A group of kayakers got an unexpected visitor when they were joined by a lost seal who had found himself almost 100 miles from home in a river – in the Midlands.
The party of paddlers were travelling along the River Severn in Worcestershire when they were joined by the misplaced mammal – nicknamed Keith – who playfully swam alongside them for half an hour.
The harbour seal – which normally live along the coast – had followed the boats in their journey up the river after it got lost while it hunted for fish.
The young pup is understood to have swam from Irish or Welsh seas up the Bristol Channel and passed through several locks in a 75 mile detour for its lunch.
Keith was snapped in the river catching and eating a salmon by Mike Finn, 62, on Saturday afternoon.
He said: “I was cycling with his wife when he saw a group of people standing by the river.
“I managed to squeeze between the trees and get a few pictures, when I dashed down to the river’s edge it was gently bobbing along with the fish and struggling to consume it.
“It was quite an incredible sight and not something you’re ever likely to see in landlocked Worcester.”
Caroline Attwood-Reusser, 53, was among the friends from Wychavon Kayak and Canoe Club who had a close encounter with the seal.
She said: “He was diving under our boats, playing under the waves, doing tumble turns and showing us his spotty belly. He looked very healthy.
“It’s just so exciting, to see something so unusual, especially with the kids, it just blew them away.”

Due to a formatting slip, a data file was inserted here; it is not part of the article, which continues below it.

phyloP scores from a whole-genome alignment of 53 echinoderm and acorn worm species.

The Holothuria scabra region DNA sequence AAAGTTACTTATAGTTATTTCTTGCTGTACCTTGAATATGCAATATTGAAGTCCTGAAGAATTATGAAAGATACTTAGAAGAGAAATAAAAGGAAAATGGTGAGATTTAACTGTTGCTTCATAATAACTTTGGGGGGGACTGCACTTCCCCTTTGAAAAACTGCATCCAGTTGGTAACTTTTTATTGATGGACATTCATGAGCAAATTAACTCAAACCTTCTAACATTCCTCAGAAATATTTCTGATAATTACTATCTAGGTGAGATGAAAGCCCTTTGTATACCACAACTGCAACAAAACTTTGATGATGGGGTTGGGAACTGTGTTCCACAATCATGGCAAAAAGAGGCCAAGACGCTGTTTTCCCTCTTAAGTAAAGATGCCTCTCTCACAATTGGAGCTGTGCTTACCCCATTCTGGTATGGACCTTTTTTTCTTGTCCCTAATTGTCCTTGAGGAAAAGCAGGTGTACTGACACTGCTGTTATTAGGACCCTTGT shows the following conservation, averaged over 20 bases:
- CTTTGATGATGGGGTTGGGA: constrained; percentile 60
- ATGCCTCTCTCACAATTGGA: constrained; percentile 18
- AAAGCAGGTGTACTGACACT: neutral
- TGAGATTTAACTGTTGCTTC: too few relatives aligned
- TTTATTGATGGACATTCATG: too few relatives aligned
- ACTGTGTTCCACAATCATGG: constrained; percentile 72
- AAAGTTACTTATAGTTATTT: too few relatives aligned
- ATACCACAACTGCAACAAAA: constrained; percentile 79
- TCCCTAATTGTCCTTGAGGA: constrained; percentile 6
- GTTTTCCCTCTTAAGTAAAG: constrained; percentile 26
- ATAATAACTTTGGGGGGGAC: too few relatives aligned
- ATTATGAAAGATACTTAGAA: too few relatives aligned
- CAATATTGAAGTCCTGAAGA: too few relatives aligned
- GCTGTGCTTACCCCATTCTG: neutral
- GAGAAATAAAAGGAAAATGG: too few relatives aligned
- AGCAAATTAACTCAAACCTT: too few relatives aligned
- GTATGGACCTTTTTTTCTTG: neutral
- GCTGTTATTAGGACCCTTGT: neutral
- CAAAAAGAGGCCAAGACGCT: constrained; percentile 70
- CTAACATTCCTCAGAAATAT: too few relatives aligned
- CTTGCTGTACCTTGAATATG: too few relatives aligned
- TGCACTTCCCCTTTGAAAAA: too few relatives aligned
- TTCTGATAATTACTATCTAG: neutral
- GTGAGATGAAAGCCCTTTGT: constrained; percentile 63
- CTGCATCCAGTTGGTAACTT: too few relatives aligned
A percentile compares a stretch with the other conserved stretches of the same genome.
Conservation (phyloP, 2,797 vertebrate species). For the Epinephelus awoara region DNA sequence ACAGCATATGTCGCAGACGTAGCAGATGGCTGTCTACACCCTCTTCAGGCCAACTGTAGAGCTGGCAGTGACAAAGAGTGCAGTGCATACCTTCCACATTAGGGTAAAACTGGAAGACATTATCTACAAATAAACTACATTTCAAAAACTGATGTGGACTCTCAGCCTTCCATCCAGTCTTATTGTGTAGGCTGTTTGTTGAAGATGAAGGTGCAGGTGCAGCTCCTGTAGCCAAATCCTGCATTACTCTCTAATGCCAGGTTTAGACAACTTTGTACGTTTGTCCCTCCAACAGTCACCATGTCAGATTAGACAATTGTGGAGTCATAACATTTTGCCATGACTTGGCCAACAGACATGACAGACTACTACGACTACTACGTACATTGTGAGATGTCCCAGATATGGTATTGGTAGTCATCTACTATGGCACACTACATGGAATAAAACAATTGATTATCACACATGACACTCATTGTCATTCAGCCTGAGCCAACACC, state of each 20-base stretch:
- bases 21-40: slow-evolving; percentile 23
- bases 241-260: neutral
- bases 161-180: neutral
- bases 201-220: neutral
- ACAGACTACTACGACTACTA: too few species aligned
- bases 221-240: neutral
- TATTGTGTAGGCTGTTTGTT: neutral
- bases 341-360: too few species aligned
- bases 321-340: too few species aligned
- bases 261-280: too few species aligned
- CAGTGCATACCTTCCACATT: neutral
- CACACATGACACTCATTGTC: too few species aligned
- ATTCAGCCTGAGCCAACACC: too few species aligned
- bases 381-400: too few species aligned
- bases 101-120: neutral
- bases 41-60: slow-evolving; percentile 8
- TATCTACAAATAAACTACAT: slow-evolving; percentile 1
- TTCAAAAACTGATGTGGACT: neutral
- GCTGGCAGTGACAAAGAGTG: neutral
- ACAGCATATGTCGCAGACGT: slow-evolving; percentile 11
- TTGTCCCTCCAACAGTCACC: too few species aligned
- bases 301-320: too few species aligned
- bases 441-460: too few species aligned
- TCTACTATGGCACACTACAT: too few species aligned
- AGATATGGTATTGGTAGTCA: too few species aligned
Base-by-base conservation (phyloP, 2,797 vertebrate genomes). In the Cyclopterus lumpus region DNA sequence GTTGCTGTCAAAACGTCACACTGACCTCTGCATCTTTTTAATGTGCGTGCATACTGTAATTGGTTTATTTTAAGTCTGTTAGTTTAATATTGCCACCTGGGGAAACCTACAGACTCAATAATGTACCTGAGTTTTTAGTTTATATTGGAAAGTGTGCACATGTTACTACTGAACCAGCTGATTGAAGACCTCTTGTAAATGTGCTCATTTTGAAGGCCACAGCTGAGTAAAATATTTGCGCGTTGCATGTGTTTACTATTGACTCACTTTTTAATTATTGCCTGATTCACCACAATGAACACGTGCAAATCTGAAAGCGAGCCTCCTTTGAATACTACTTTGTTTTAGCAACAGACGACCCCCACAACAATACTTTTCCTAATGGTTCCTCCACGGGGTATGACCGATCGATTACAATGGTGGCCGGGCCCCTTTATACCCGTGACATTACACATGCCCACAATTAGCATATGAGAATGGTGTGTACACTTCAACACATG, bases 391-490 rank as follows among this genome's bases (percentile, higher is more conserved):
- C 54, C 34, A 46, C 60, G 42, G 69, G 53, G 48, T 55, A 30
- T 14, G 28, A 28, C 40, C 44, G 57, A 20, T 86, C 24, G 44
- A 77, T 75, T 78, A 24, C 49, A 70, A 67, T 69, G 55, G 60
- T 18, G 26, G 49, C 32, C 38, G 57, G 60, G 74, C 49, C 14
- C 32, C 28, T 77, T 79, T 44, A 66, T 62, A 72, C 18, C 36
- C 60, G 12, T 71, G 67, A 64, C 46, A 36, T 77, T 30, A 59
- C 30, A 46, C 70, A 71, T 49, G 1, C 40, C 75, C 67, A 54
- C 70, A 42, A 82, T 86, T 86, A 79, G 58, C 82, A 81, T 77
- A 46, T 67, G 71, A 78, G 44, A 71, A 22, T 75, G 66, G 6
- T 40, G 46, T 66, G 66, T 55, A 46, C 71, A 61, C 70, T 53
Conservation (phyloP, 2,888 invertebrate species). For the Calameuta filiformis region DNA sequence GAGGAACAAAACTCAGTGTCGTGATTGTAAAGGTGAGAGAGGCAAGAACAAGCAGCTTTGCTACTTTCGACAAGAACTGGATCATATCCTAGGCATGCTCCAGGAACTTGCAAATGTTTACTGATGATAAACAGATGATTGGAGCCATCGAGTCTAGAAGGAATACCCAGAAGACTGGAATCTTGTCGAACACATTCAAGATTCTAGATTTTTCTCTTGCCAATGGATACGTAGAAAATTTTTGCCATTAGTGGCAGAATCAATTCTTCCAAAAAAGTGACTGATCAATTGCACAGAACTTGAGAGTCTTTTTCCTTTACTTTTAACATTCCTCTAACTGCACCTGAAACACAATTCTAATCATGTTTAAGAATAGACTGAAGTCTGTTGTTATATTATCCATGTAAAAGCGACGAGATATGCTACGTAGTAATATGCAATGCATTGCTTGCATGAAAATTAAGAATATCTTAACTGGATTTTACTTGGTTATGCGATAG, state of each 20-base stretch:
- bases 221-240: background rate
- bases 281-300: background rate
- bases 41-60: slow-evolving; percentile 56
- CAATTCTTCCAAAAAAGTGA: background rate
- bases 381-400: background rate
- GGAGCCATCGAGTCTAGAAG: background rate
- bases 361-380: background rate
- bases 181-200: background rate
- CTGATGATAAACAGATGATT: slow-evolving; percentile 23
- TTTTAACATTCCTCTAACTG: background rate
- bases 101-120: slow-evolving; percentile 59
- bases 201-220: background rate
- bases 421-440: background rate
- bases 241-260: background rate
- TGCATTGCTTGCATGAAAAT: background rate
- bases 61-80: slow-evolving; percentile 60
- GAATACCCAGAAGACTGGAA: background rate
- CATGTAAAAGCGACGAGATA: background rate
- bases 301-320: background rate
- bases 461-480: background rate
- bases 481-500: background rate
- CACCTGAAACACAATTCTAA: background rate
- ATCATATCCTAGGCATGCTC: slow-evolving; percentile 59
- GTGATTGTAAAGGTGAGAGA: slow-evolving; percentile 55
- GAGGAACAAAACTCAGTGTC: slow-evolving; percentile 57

The seal was also spotted the next day tucking into fish nearby by dog-walker Carol Treagus.
Carol added: “It had a big fish in its mouth.
“There were a lot of people stood watching and taking pictures – as it’s not something you usually see.”
Dan Jarvis, an animal care assistant at the National Seal Sanctuary, said it was very rare to see seals so far inland.
He said: “It is likely that the seal has come from Irish or Welsh seas.
“Although it is not unusual for seals to swim upriver – it is highly unusual for them to come this far inland.
“Chances are he has followed fish up the river and with quite strong spring tides this year he has probably come up further than usual.
“Either that or he is a young juvenile who is just inexperienced – either way as long as he has a good feed he shouldn’t be in any danger.
“It also pretty rare for them to get this close and personal with people as they can notoriously be antisocial animals.”
An RSPCA spokesman said: “Seals don’t tend to stay long and will eventually make their own way out.
“There is usually no reason for us to intervene unless the animal is injured, sick or distressed.
“People should just enjoy observing him as he won’t be there long.”
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